The convolutional layers are followed by a fully connected layer or often-called hidden layer of 512 neuron units (Fig. 1C). As the name suggests, each unit is connected to every output of the previous convolutional layer to process all local features together. This connection is done via a linear matrix multiplication and addition as follows:
Yhidden128×512=ReLU(Xhidden128×2,560Whidden2,560×512+Bhidden512).
[S3]
Notice that the output of the previous convolutional layer with shape 128×8×10×32 is first reshaped into Xhidden128×2,560 to be compatible with the matrix multiplication operator. We also apply ReLU elementwise after the linear operations.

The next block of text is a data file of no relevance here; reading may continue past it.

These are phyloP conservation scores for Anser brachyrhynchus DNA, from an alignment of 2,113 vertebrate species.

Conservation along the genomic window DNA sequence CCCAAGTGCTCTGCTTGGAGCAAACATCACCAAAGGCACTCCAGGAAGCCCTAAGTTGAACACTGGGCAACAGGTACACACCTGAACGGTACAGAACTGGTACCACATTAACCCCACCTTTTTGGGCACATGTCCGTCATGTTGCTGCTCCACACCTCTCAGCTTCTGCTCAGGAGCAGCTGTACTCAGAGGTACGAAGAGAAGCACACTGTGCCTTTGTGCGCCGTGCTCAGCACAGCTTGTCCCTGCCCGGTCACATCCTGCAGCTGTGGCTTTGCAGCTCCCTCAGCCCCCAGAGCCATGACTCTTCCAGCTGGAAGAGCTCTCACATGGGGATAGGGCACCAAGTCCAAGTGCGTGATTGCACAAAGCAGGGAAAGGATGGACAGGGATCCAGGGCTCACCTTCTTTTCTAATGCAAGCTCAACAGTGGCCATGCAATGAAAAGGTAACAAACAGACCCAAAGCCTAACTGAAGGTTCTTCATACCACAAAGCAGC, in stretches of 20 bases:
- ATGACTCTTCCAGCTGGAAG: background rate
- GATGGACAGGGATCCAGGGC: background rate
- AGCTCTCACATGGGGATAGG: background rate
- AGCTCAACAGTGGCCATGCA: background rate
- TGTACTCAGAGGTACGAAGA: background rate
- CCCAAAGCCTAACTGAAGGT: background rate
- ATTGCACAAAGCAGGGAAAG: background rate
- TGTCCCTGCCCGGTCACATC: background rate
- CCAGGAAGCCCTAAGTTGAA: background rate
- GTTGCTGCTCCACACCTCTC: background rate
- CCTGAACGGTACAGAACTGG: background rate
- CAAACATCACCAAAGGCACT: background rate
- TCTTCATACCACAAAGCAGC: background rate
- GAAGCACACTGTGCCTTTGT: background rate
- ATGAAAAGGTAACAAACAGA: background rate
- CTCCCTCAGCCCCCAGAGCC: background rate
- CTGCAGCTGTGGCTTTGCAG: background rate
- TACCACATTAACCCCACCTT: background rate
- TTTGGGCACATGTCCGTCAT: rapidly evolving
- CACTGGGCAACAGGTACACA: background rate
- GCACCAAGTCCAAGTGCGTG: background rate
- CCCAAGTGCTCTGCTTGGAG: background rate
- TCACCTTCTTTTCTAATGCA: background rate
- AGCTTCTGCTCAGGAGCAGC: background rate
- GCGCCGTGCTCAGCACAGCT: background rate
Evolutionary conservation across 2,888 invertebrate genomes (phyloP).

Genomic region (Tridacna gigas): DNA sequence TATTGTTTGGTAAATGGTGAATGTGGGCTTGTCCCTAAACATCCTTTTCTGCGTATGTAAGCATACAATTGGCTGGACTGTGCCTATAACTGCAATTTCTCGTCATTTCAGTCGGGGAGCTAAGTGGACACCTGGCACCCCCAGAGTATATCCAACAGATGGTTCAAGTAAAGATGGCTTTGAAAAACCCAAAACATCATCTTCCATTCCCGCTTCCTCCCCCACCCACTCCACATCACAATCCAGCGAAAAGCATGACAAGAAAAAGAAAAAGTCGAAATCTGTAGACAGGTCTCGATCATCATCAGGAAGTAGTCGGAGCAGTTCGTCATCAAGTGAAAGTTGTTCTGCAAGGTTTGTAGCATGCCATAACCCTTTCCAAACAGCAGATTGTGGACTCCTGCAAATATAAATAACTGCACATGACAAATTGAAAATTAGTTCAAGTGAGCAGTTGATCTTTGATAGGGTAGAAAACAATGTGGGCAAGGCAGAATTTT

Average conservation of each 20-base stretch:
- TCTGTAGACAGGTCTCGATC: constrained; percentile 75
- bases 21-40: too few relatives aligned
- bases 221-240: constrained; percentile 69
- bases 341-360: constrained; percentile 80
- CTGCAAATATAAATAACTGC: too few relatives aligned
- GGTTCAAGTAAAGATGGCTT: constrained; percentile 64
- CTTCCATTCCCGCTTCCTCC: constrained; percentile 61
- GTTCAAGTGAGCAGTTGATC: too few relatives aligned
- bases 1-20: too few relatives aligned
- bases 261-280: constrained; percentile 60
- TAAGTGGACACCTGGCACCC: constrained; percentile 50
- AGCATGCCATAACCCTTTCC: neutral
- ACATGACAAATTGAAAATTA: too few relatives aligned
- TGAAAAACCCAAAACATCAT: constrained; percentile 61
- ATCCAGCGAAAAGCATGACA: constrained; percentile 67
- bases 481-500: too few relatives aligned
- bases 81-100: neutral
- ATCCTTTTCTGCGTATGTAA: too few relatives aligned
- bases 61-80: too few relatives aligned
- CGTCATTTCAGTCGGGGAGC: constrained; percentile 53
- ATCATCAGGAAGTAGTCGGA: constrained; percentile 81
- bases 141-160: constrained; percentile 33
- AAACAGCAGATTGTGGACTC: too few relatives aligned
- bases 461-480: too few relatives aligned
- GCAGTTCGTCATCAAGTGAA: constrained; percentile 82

The final fully connected layer has 26 neuron units, which correspond to 26 symbols to predict. It is connected to the previous hidden layer in a similar way as Eq. S3, except that there is no ReLU activation.
We also apply dropout, an important technique to prevent neural networks from overfitting (63). We use dropout after the second convolutional layer with probability 0.25 and after the first fully connected layer with probability 0.5. The idea of dropout is that neuron units are randomly activated (or dropped) at every training iteration so that they do not coadapt. At the testing phase, all units are activated, and their effects are averaged by the dropout probability.

Spectrum-CNN and LSTM model.